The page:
The KOB 4 Investigates team first exposed a disturbing case of policing at a middle school last year. Lapel footage shows the Aug. 27 incident where former Farmington police officer Zachary Christensen roughed up an 11-year-old girl with special needs. He resigned last year following an internal investigation by his own police department, which found multiple violations including “violating use of force policy” and “unsatisfactory performance.”
In November 2019, the Farmington Police department submitted an LEA-90 form to the state, which is used to report police misconduct to the New Mexico Law Enforcement Academy. In some cases, it can be the first step to revoking a problem officer’s certification.
“No action has been taken on the case… it’s nine months and counting,” said Farmington Police Chief Steve Hebbe, who also serves as president of the New Mexico Police Chiefs Association.
“There is a problem, no doubt about it,” said Chief Hebbe.
The KOB 4 Investigates team has learned the NMLEA board — which has the power to revoke a police officers certification is facing a substantial backlog: 130 active cases, all facing serious allegations of misconduct.
“What we’re seeing is you still have officers that their departments don’t believe they should be officers in New Mexico anymore and they still are — that’s at its most sinister,” said Chief Hebbe. “I think if you’ve got a backlog of two to three years, which is what I’m hearing rumors of, that you’ve got officers working in the state of New Mexico who should not be police officers anymore — but we don’t have the process down and we’re not taking action fast enough to make it happen.”
It’s a problem realized in the southeastern corner of the state. Roswell Police Chief Philip Smith has also seen problems with the backlog following investigations into the misconduct of some of his own officers, which includes four cases of dishonesty, two drug use cases, one DWI arrest and one excessive force case.
“The last three — the DWI, the excessive force and the admitted drug use hasn’t come before the board yet,” said Chief Smith. “Because the state isn’t tracking this, they’re getting hired elsewhere.”
BACKLOGGED AND UNDERSTAFFED
The New Mexico Law Enforcement Academy Board is made up of nine part-time members and managed by one director: Kelly Alzaharna.
Alzaharna refused to participate in a recorded interview but told the KOB 4 Investigates team there are a few reasons for the current caseload.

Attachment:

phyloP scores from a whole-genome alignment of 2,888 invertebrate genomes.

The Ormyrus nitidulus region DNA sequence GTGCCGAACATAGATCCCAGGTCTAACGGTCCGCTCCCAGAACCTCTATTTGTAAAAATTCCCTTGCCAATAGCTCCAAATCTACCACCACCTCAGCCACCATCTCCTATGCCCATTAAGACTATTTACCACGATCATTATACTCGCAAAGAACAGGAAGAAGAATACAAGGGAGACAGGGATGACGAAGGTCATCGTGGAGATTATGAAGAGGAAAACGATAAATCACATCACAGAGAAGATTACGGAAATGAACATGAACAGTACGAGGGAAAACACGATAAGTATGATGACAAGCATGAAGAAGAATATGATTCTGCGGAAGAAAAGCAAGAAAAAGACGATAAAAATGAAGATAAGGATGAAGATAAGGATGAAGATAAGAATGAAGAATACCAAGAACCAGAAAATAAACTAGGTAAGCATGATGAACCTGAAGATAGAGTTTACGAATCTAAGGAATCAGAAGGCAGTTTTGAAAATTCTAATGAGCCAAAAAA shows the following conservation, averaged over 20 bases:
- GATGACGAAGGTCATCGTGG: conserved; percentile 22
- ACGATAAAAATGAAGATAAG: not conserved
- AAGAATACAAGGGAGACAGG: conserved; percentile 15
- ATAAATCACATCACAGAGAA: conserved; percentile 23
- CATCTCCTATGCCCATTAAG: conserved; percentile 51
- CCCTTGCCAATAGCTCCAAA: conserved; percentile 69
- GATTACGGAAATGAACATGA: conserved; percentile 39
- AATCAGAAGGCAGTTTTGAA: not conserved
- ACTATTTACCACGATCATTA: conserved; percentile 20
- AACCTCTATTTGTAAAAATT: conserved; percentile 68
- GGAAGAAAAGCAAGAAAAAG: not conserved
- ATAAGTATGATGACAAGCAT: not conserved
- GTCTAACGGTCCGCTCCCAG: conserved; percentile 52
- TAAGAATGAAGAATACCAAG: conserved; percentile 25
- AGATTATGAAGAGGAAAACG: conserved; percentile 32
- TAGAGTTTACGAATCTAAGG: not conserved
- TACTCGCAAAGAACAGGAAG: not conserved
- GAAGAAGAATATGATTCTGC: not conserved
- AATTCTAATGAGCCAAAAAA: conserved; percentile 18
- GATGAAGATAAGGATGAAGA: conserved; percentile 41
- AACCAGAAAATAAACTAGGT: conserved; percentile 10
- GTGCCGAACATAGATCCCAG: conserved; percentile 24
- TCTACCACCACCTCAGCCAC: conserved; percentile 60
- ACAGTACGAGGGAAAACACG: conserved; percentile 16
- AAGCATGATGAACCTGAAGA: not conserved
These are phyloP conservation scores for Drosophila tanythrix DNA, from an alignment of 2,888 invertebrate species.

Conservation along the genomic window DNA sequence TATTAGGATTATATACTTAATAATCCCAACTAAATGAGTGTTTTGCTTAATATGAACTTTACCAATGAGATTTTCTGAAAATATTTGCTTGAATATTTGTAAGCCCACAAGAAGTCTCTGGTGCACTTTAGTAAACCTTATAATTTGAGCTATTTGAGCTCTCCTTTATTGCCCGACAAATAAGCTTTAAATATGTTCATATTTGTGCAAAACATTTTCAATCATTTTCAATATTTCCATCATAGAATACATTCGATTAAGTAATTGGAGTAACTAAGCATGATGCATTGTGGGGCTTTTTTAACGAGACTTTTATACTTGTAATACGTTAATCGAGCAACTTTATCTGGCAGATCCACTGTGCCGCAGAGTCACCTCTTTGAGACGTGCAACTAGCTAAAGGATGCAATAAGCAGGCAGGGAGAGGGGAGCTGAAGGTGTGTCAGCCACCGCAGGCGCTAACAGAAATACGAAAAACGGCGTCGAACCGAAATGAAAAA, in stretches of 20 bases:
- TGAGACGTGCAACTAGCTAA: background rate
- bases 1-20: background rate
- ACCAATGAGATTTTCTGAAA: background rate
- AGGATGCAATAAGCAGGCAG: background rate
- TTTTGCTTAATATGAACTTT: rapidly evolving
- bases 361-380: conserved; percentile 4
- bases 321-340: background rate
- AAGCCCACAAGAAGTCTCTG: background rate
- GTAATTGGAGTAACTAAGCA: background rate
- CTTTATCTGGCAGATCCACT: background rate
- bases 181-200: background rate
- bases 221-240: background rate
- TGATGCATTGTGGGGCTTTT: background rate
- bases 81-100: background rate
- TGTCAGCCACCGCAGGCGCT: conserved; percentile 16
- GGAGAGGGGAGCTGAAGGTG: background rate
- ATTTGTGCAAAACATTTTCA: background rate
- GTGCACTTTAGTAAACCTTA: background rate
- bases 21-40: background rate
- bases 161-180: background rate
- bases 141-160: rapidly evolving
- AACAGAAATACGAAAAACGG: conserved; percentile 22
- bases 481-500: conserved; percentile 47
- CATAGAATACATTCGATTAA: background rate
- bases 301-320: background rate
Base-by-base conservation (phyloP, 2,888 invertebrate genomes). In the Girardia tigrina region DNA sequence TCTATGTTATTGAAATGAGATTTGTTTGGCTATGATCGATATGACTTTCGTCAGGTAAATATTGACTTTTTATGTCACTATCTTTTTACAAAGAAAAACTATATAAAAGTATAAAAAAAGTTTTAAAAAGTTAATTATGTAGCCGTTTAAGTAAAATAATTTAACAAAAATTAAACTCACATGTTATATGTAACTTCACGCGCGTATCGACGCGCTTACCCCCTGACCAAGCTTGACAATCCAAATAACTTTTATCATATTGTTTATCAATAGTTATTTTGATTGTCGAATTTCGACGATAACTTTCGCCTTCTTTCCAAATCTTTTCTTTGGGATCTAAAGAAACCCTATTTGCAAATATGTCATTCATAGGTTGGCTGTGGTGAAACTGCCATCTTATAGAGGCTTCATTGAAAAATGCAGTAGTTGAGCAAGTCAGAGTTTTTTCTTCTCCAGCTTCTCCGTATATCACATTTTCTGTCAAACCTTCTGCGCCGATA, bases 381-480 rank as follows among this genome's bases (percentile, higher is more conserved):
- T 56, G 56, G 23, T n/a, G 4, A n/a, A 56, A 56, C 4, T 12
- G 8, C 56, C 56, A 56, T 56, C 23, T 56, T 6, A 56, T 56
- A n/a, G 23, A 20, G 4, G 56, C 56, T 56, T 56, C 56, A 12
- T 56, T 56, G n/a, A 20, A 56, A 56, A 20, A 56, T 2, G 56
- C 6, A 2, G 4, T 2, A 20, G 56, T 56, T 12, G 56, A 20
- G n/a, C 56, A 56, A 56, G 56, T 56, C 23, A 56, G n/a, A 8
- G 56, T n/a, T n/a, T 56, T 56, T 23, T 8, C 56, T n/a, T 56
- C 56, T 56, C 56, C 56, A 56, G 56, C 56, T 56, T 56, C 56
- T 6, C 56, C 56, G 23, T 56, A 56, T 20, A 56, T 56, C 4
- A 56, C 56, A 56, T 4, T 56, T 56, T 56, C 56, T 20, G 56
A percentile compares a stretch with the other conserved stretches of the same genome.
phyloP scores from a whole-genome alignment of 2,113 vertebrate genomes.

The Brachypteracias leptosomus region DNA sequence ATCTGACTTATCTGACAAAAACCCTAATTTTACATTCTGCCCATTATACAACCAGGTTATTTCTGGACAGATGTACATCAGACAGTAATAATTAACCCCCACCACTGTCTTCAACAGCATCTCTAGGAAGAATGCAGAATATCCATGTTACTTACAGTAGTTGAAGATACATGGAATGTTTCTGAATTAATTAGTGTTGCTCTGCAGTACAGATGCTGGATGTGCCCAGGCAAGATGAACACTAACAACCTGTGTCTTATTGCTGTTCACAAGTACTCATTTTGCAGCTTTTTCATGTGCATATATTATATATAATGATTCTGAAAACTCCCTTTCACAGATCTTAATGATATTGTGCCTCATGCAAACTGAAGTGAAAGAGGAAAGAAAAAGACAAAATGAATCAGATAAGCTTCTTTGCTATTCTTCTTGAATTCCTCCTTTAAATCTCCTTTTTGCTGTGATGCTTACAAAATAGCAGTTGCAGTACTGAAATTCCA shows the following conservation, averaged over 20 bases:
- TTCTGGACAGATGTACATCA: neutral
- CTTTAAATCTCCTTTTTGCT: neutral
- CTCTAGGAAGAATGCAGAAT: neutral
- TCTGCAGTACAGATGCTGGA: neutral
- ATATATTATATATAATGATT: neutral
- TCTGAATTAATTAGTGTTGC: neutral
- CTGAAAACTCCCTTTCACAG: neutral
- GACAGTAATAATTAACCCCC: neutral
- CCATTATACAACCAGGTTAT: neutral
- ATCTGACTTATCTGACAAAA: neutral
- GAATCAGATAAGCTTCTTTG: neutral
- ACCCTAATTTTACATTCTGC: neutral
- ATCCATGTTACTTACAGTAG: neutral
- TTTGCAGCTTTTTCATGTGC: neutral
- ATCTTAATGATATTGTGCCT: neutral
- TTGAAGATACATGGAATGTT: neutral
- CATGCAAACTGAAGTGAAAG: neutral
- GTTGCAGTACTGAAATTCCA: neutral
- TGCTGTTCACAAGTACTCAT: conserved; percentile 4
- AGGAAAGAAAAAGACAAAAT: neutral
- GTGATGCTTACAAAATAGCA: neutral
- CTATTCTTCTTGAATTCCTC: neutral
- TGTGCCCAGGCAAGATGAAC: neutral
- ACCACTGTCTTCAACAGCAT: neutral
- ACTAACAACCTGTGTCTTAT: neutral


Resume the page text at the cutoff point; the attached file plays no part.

According to Alzaharna, when Governor Michelle Lujan Grisham took office last year, it took roughly nine months for a new board director to be appointed — so the cases piled up.
New Mexico Attorney General Hector Balderas currently chairs the board.
4 Investigator Nathan O’Neal: The way things are handled, do you think they’re effective enough right now?
AG Balderas: “No, I think some of the situations that the Law Enforcement Academy is faced with is unacceptable,” adding later: “Ultimately the way the Legislature has structured this is… I don’t run the Academy, we just have policy oversight and I would rather that the Legislature put a team independently accountable to the citizens and elevate this to a cabinet level type position … so that there’s real accountability.”
The Law Enforcement Academy is also chronically understaffed – with current staffing levels at 35 percent and only one staff member is responsible for helping push the caseload along, according to director Alzaharna.
4 Investigator Nathan O’Neal: “Do you think that’s enough to handle this kind of caseload?
AG Balderas: “Absolutely not. This has been an absolute train wreck through two to three decades.”
The state currently does not keep a running list of officers who have had their certifications revoked nor does it maintain a list of pending misconduct cases.
NMLEA board director Alzaharna concedes it will take considerable time to get caught up with the current caseload but she could not estimate how long that might take.
While police reform protests continue to flare up in New Mexico and across the country, many law enforcement leaders agree that streamlining the process for holding officers accountable is key to maintaining public trust.
“We talk bout weeding out the bad apples or the bad cops … I don’t think we’re doing a good enough job of it so I absolutely have that as a fear that you’ve got cops right now working, representing us, representing the uniform and the badge to communities that shouldn’t be in the business anymore — and we knew it and we submitted the paperwork down and the recess is… the bureaucracy is preventing us from getting the solution we should have,” said Farmington Police Chief Hebbe.
Published at Sun, 13 Sep 2020 21:28:00 +0000